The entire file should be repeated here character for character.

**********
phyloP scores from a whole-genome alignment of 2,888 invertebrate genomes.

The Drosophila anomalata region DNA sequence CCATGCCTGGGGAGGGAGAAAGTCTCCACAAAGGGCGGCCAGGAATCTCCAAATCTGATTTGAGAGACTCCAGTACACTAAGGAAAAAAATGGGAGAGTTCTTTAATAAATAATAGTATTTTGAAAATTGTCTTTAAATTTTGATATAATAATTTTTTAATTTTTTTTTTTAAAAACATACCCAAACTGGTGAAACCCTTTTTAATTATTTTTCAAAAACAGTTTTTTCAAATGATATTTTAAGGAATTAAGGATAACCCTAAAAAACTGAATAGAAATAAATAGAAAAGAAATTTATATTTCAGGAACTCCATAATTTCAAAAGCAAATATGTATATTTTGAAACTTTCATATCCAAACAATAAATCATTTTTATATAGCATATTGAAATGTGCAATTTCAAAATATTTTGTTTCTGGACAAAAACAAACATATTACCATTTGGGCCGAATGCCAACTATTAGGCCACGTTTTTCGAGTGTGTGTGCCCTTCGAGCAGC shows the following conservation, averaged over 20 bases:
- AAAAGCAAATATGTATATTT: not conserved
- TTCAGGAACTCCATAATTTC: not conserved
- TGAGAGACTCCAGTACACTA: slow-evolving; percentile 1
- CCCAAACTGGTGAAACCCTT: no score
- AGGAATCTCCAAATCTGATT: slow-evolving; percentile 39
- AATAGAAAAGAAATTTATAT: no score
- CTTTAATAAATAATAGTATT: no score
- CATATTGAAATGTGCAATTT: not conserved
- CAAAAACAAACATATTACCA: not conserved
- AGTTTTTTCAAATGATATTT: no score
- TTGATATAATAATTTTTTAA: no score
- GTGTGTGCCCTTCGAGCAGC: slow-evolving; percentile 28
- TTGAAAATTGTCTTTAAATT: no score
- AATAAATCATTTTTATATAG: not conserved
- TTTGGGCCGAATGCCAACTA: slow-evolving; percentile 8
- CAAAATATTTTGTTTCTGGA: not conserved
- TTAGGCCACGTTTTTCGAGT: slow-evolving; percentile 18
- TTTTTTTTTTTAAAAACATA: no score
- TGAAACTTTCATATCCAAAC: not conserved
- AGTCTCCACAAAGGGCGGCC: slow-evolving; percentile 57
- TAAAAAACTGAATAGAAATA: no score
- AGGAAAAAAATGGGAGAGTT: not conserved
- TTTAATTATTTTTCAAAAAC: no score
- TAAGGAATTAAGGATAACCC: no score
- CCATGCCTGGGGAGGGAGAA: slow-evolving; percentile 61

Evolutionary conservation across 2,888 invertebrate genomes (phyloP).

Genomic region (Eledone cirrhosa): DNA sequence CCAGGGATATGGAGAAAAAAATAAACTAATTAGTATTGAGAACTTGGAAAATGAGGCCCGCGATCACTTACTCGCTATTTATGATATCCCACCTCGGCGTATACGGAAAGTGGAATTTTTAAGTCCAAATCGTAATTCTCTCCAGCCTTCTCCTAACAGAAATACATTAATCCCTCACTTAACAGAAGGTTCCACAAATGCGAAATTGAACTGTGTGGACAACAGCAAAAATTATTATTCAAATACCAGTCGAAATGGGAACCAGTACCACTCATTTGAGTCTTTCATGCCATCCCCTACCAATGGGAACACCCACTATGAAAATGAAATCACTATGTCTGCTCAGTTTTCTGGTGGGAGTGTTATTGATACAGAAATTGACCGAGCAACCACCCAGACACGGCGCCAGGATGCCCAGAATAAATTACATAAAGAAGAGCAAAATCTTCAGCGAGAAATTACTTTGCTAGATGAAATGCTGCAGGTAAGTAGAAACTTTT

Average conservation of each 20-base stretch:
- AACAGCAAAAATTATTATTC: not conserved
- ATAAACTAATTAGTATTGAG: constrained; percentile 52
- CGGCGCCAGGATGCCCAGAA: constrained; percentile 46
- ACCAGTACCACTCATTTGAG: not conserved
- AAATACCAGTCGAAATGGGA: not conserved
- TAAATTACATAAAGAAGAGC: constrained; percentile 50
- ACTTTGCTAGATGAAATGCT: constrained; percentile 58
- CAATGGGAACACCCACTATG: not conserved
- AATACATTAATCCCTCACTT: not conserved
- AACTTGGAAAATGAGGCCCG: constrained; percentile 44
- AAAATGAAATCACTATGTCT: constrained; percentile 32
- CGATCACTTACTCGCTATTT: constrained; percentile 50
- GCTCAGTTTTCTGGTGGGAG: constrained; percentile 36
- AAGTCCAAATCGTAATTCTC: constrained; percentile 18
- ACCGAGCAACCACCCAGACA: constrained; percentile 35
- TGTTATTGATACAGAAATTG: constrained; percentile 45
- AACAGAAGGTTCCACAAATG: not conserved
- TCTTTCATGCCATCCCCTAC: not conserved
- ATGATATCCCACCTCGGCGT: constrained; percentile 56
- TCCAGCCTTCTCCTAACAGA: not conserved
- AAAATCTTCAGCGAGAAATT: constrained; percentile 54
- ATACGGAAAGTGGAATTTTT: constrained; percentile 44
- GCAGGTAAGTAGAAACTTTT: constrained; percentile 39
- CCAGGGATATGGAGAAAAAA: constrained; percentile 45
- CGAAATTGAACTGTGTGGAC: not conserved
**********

phyloP scores from a whole-genome alignment of 2,888 invertebrate genomes.

The Drosophila anomalata region DNA sequence CCATGCCTGGGGAGGGAGAAAGTCTCCACAAAGGGCGGCCAGGAATCTCCAAATCTGATTTGAGAGACTCCAGTACACTAAGGAAAAAAATGGGAGAGTTCTTTAATAAATAATAGTATTTTGAAAATTGTCTTTAAATTTTGATATAATAATTTTTTAATTTTTTTTTTTAAAAACATACCCAAACTGGTGAAACCCTTTTTAATTATTTTTCAAAAACAGTTTTTTCAAATGATATTTTAAGGAATTAAGGATAACCCTAAAAAACTGAATAGAAATAAATAGAAAAGAAATTTATATTTCAGGAACTCCATAATTTCAAAAGCAAATATGTATATTTTGAAACTTTCATATCCAAACAATAAATCATTTTTATATAGCATATTGAAATGTGCAATTTCAAAATATTTTGTTTCTGGACAAAAACAAACATATTACCATTTGGGCCGAATGCCAACTATTAGGCCACGTTTTTCGAGTGTGTGTGCCCTTCGAGCAGC shows the following conservation, averaged over 20 bases:
- AAAAGCAAATATGTATATTT: not conserved
- TTCAGGAACTCCATAATTTC: not conserved
- TGAGAGACTCCAGTACACTA: slow-evolving; percentile 1
- CCCAAACTGGTGAAACCCTT: no score
- AGGAATCTCCAAATCTGATT: slow-evolving; percentile 39
- AATAGAAAAGAAATTTATAT: no score
- CTTTAATAAATAATAGTATT: no score
- CATATTGAAATGTGCAATTT: not conserved
- CAAAAACAAACATATTACCA: not conserved
- AGTTTTTTCAAATGATATTT: no score
- TTGATATAATAATTTTTTAA: no score
- GTGTGTGCCCTTCGAGCAGC: slow-evolving; percentile 28
- TTGAAAATTGTCTTTAAATT: no score
- AATAAATCATTTTTATATAG: not conserved
- TTTGGGCCGAATGCCAACTA: slow-evolving; percentile 8
- CAAAATATTTTGTTTCTGGA: not conserved
- TTAGGCCACGTTTTTCGAGT: slow-evolving; percentile 18
- TTTTTTTTTTTAAAAACATA: no score
- TGAAACTTTCATATCCAAAC: not conserved
- AGTCTCCACAAAGGGCGGCC: slow-evolving; percentile 57
- TAAAAAACTGAATAGAAATA: no score
- AGGAAAAAAATGGGAGAGTT: not conserved
- TTTAATTATTTTTCAAAAAC: no score
- TAAGGAATTAAGGATAACCC: no score
- CCATGCCTGGGGAGGGAGAA: slow-evolving; percentile 61

Evolutionary conservation across 2,888 invertebrate genomes (phyloP).

Genomic region (Eledone cirrhosa): DNA sequence CCAGGGATATGGAGAAAAAAATAAACTAATTAGTATTGAGAACTTGGAAAATGAGGCCCGCGATCACTTACTCGCTATTTATGATATCCCACCTCGGCGTATACGGAAAGTGGAATTTTTAAGTCCAAATCGTAATTCTCTCCAGCCTTCTCCTAACAGAAATACATTAATCCCTCACTTAACAGAAGGTTCCACAAATGCGAAATTGAACTGTGTGGACAACAGCAAAAATTATTATTCAAATACCAGTCGAAATGGGAACCAGTACCACTCATTTGAGTCTTTCATGCCATCCCCTACCAATGGGAACACCCACTATGAAAATGAAATCACTATGTCTGCTCAGTTTTCTGGTGGGAGTGTTATTGATACAGAAATTGACCGAGCAACCACCCAGACACGGCGCCAGGATGCCCAGAATAAATTACATAAAGAAGAGCAAAATCTTCAGCGAGAAATTACTTTGCTAGATGAAATGCTGCAGGTAAGTAGAAACTTTT

Average conservation of each 20-base stretch:
- AACAGCAAAAATTATTATTC: not conserved
- ATAAACTAATTAGTATTGAG: constrained; percentile 52
- CGGCGCCAGGATGCCCAGAA: constrained; percentile 46
- ACCAGTACCACTCATTTGAG: not conserved
- AAATACCAGTCGAAATGGGA: not conserved
- TAAATTACATAAAGAAGAGC: constrained; percentile 50
- ACTTTGCTAGATGAAATGCT: constrained; percentile 58
- CAATGGGAACACCCACTATG: not conserved
- AATACATTAATCCCTCACTT: not conserved
- AACTTGGAAAATGAGGCCCG: constrained; percentile 44
- AAAATGAAATCACTATGTCT: constrained; percentile 32
- CGATCACTTACTCGCTATTT: constrained; percentile 50
- GCTCAGTTTTCTGGTGGGAG: constrained; percentile 36
- AAGTCCAAATCGTAATTCTC: constrained; percentile 18
- ACCGAGCAACCACCCAGACA: constrained; percentile 35
- TGTTATTGATACAGAAATTG: constrained; percentile 45
- AACAGAAGGTTCCACAAATG: not conserved
- TCTTTCATGCCATCCCCTAC: not conserved
- ATGATATCCCACCTCGGCGT: constrained; percentile 56
- TCCAGCCTTCTCCTAACAGA: not conserved
- AAAATCTTCAGCGAGAAATT: constrained; percentile 54
- ATACGGAAAGTGGAATTTTT: constrained; percentile 44
- GCAGGTAAGTAGAAACTTTT: constrained; percentile 39
- CCAGGGATATGGAGAAAAAA: constrained; percentile 45
- CGAAATTGAACTGTGTGGAC: not conserved